COLUMN: Tracy Renee Lee - An Angry Friend is Better Than a Second Funeral

COLUMN: Tracy Renee Lee - An Angry Friend is Better Than a Second Funeral

My friend’s son suffered a life-threatening event last week. Because he resides in a different state, his mom and dad had to travel to be with him. When they arrived, he was in the hospital on life support. A decision had to be made. He died very quickly once life support was removed.

My friend called me. She asked me to take custody of her son and arrange for his cremation. I did.

I went by her home three days later to deliver the programs for his service. She was not doing well. How could she be? “Most parental survivors describe the loss of a child as the most intense pain they have ever experienced.” (Mourning Light II, Grief Brief 148, 2016)

As I approached her, I could see that she was a little feeble. Her hands were not as steady as they usually were. Her voice was slightly breathy. Her skin was a bit clammy. Her hair was slightly out of place, and although she held them back, I could see tears welling up behind her eyes. She said that she had been to see the doctor and that he had administered a dose of medications designed to restore her good nature and health. I left somewhat concerned but decided not to say very much.




Bereaved people have a higher death rate than other people.

The above statement helps us to realize the importance of taking care of ourselves during bereavement.

It is important to keep oneself well hydrated, eat, rest, sleep on a normal schedule, and consume good nutritious foods. One should forgo junk food, caffeine, sugary foods, empty caloric foods, and self-medicating.

Additionally, maintaining your health regime, taking medications as prescribed, and refraining from over indulgences are advised. Should you begin to feel weak, ill, excessively sad, or depressed, consider calling 911 immediately.

For bereaved persons in weak health, one should consider immediately consulting their general health practitioner for advice. (Mourning Light III, 2016)

I attended his service today. I could immediately see that his mother’s condition had deteriorated even further.

I know better than to leave a client without offering a cautious word, but when I visited her home two days ago, I didn’t want to upset her or her husband. Their adult daughter was there helping them, and so I decided to rely on her to hold the fort down.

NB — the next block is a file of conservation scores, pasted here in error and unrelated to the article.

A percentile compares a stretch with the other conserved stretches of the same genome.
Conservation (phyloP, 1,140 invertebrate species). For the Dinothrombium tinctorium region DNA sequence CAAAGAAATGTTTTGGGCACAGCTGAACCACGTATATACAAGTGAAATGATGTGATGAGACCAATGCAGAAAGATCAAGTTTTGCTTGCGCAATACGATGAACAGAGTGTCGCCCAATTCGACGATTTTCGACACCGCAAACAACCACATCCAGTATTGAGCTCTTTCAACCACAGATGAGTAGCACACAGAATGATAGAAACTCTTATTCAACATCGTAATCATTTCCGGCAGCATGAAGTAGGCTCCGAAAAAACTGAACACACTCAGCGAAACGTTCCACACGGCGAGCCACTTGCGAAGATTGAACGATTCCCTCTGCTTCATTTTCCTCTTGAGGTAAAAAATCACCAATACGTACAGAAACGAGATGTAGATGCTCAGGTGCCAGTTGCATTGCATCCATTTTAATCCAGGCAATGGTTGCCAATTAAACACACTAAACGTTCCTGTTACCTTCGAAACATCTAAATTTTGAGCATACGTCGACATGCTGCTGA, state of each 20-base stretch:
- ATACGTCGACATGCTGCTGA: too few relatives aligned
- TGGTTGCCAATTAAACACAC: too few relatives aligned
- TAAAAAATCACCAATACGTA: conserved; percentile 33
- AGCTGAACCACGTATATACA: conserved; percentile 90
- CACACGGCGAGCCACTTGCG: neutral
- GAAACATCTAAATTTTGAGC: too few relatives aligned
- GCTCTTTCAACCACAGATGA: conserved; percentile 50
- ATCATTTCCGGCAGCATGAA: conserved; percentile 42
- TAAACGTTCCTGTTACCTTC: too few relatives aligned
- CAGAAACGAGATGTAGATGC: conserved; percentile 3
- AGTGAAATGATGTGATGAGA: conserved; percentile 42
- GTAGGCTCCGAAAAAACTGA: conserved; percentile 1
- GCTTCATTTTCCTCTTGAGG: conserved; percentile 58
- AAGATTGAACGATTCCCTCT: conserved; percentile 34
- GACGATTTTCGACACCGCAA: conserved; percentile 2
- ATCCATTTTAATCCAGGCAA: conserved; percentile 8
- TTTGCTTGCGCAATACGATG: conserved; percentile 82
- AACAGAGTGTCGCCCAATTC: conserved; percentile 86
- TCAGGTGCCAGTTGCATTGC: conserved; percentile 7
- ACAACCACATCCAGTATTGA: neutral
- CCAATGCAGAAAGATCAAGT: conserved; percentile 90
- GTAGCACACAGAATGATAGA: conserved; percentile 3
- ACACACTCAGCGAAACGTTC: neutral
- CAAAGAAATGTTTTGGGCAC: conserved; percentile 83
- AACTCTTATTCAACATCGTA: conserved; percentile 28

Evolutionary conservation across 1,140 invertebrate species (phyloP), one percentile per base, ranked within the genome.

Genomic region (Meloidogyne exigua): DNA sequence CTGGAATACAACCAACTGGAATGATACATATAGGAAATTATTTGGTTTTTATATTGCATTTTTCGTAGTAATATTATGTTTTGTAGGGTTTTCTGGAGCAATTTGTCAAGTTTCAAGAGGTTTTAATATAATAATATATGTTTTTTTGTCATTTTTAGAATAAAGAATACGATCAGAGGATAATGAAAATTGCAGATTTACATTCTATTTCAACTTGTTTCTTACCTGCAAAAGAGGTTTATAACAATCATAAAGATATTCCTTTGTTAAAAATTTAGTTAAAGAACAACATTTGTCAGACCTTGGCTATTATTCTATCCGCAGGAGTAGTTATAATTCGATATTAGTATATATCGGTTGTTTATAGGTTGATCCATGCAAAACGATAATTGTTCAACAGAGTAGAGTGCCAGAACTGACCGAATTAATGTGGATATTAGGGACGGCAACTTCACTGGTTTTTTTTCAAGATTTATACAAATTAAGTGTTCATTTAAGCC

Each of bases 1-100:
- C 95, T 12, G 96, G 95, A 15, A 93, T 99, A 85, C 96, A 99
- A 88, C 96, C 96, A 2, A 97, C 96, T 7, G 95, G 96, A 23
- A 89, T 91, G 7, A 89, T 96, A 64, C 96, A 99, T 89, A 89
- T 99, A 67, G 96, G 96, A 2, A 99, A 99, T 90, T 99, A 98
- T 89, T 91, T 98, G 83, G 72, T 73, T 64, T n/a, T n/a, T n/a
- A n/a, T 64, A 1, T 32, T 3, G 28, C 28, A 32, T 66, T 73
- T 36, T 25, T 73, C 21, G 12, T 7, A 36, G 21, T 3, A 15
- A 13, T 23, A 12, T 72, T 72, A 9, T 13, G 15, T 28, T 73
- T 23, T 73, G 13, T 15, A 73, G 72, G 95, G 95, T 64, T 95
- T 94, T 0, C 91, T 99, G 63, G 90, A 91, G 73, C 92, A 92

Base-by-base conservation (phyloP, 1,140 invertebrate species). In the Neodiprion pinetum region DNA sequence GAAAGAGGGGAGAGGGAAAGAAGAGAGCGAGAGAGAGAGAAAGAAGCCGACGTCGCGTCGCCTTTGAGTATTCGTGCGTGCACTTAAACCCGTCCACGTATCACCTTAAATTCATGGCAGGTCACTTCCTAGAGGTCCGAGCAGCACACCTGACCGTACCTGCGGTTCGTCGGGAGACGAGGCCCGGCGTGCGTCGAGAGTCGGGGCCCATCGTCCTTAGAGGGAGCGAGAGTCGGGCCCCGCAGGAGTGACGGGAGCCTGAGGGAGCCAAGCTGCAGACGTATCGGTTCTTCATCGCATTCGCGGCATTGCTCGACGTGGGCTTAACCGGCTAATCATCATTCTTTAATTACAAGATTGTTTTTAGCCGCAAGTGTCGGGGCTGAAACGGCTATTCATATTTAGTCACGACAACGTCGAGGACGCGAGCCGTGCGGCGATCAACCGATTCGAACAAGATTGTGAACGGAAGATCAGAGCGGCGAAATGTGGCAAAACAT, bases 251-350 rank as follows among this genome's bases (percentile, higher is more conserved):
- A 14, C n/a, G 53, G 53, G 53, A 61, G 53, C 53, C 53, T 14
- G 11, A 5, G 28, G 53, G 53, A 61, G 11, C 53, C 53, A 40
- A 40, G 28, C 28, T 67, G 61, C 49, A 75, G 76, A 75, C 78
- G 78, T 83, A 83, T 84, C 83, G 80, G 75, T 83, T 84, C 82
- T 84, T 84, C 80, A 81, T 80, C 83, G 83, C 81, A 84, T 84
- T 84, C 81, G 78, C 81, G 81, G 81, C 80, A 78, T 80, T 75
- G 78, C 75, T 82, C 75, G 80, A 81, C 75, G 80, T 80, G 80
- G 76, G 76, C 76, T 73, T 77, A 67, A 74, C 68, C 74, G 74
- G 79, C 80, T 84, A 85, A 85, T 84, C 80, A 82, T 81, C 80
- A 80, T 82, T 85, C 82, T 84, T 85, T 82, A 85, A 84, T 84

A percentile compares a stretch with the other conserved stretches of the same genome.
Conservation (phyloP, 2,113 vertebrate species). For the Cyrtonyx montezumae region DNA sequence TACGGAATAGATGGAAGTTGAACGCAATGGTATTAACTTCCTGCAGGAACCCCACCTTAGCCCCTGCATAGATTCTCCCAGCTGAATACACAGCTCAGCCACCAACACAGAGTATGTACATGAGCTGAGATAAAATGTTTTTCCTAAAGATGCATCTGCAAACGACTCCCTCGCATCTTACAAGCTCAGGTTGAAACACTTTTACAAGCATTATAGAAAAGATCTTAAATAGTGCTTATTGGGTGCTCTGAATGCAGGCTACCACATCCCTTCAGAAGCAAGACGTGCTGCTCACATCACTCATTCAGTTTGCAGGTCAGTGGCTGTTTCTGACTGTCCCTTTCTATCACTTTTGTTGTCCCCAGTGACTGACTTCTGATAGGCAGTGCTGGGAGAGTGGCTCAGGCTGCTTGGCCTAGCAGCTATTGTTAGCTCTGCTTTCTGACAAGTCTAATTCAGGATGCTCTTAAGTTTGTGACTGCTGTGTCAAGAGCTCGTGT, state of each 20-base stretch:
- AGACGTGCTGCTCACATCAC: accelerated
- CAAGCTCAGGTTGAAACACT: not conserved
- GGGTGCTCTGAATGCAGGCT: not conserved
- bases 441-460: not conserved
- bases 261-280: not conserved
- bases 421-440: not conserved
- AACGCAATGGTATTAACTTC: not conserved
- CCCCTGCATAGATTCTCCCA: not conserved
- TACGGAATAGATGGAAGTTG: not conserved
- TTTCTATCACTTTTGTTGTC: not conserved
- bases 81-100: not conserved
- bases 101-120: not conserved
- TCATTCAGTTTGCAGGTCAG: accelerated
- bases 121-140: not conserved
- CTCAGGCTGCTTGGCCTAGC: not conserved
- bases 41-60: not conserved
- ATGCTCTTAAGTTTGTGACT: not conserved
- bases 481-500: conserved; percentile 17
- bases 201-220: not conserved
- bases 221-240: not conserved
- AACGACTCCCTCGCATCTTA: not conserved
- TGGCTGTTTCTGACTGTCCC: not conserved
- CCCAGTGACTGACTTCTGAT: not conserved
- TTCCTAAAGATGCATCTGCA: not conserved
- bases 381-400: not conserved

I should not have crossed that line; that line where friendship overrides professionalism. I should have spoken up and vocalized my observations and concerns. Perhaps if I had she would be doing better today.

Near the end of her son’s service, I saw it coming. I saw her head drop and her shoulders collapse. When the pastor finished his words, she did not stand up. Instead, she lied down on the pew. I waited to see if it was temporary, but it was not.

From the back of the room, I walked forward and assessed her condition. She was pale, clammy, somewhat disoriented, and grabbing at her clothing. I immediately asked if she had eaten today, had anything to drink, felt light-headed, etc.

I began fanning her and asked for someone to fetch a wet cloth to place over the back of her neck. I removed her socks and sweater and lifted her hair so that the air could reach her scalp. Her grandson brought her a cookie and some water, and the paramedics were on their way.

When the paramedics arrived they administered fluids for dehydration, glucose for low blood sugar, and left her socks and sweater off to help keep her body temperature from climbing.

I have tried to reach her all afternoon. There is no answer at her home or on her cell phone. I hope she will be okay.

The primary task of funeral week for survivors is to survive. Many people do not understand the dangers that death imposes upon the living.





Cortisol is a stress hormone produced in abundance during bereavement.

Cortisol weakens the immune system by reducing the function of neutrophils. Neutrophils are white blood cells used to fight off infections.

The weakening of the immune system allows disease and illness to enter the body at increased and in some cases, dangerous levels during bereavement. In case studies, older survivors are more prone to physiological changes attributed to age-related hormone fluctuations.

The effects of the stress hormone cortisol, which weakens the immune system, are balanced by a hormone called DHEA. DHEA bolsters the effectiveness of neutrophils. Unfortunately, a person’s DHEA levels start to drop around age 30.

This age-related drop in DHEA leaves senior-aged persons more vulnerable to cortisol’s influence during times of stress. If left unchecked, the immune system may become compromised and the ravages of stress-related illnesses may prove fatal. (Morning Light III, 2016)

The information in Grief Briefs 282 and 289 show us that companion death is a very real threat to the senior survivor. Realistically, it is a threat to anyone, especially to parents who have lost a child. If you know of anyone displaying these signs, please suggest medical attention for them immediately. Doing so may make them angry, however, an angry friend is better than a second funeral.